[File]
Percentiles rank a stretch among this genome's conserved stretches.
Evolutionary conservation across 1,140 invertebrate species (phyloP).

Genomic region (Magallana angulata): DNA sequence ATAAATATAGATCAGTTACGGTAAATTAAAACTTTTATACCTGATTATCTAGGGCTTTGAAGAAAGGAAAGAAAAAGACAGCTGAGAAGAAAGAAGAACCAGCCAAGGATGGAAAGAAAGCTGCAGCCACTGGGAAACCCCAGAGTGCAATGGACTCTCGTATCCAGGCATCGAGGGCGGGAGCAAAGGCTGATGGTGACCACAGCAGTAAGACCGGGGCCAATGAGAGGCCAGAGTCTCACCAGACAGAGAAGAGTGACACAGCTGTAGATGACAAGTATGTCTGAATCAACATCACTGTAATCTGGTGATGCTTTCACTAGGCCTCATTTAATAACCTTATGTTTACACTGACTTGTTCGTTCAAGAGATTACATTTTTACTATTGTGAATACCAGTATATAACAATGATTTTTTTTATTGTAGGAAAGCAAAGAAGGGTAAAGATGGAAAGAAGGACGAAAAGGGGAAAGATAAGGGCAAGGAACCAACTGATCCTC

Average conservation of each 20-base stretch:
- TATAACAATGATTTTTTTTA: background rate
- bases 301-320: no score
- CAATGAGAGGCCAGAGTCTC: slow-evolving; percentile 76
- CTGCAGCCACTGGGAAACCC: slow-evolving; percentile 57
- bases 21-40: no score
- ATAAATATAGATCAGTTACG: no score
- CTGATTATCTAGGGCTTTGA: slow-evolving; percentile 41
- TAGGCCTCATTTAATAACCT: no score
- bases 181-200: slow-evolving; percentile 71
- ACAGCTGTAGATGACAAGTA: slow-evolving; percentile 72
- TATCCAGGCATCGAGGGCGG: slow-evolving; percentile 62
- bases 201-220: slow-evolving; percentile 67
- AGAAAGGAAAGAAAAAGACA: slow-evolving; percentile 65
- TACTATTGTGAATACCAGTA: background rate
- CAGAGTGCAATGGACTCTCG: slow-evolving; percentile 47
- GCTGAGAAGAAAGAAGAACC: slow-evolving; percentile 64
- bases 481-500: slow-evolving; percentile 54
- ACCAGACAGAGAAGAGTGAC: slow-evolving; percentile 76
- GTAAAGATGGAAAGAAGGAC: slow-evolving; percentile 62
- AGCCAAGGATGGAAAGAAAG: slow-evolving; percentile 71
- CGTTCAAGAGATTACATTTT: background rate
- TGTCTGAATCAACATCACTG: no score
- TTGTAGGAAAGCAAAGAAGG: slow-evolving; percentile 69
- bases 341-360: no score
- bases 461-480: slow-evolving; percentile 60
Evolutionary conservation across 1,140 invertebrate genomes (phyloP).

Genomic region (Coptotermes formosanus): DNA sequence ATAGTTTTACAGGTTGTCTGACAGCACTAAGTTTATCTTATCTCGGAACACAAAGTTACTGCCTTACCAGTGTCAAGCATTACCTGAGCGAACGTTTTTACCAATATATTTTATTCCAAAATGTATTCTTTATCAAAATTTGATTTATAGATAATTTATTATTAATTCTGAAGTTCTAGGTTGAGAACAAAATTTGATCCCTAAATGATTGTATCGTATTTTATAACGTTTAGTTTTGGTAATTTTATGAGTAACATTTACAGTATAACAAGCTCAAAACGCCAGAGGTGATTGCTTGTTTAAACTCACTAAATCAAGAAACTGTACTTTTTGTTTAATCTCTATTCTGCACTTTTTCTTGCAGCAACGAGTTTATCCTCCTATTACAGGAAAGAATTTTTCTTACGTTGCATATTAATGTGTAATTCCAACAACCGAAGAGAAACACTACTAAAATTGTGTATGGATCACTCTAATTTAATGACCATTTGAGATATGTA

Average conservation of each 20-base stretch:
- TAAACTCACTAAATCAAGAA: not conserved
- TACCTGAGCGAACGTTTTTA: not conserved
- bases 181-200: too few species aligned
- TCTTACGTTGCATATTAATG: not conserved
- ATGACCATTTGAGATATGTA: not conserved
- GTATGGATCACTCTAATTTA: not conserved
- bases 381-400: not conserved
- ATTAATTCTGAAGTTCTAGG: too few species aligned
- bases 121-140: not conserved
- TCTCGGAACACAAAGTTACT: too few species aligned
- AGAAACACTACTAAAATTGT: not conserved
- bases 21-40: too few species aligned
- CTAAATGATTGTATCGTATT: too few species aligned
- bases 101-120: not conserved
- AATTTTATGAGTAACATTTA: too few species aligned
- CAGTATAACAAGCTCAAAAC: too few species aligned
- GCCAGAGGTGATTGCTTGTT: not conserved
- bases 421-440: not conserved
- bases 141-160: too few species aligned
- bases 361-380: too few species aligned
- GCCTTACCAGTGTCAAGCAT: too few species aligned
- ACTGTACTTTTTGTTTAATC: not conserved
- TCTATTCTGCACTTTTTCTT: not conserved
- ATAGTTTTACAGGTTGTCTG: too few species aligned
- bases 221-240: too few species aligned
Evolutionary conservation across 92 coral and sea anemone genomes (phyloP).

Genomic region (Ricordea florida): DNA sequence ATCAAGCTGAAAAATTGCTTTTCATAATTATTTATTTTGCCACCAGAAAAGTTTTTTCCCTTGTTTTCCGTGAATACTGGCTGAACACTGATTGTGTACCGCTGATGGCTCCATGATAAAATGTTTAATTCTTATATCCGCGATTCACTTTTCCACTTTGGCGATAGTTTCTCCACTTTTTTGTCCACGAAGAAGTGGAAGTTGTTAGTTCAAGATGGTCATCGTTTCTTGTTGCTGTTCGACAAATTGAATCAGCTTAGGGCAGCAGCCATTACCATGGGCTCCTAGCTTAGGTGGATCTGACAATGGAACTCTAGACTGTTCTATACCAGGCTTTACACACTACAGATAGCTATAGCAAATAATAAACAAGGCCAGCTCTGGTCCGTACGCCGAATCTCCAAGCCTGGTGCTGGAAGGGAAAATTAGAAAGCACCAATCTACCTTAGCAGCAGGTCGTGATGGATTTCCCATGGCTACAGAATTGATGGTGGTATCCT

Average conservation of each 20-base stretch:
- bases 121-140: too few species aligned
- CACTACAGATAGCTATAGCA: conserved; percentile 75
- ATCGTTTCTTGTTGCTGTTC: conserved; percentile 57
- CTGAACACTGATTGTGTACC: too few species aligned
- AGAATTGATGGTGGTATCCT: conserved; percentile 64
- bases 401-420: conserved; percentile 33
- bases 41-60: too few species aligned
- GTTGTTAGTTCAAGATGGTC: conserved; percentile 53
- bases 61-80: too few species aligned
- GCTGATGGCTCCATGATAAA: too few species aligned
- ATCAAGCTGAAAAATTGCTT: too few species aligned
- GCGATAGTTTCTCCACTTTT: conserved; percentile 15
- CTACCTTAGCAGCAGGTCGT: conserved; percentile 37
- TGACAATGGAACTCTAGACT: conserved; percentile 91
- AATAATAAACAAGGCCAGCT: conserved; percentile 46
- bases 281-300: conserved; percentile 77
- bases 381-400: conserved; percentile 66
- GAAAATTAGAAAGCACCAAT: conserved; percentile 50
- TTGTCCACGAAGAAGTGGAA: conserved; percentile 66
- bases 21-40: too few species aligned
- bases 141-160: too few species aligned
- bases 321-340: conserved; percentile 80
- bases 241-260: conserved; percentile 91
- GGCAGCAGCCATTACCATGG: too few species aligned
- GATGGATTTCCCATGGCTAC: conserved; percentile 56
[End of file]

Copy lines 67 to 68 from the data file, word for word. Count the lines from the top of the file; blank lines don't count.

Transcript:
- bases 41-60: too few species aligned
- GTTGTTAGTTCAAGATGGTC: conserved; percentile 53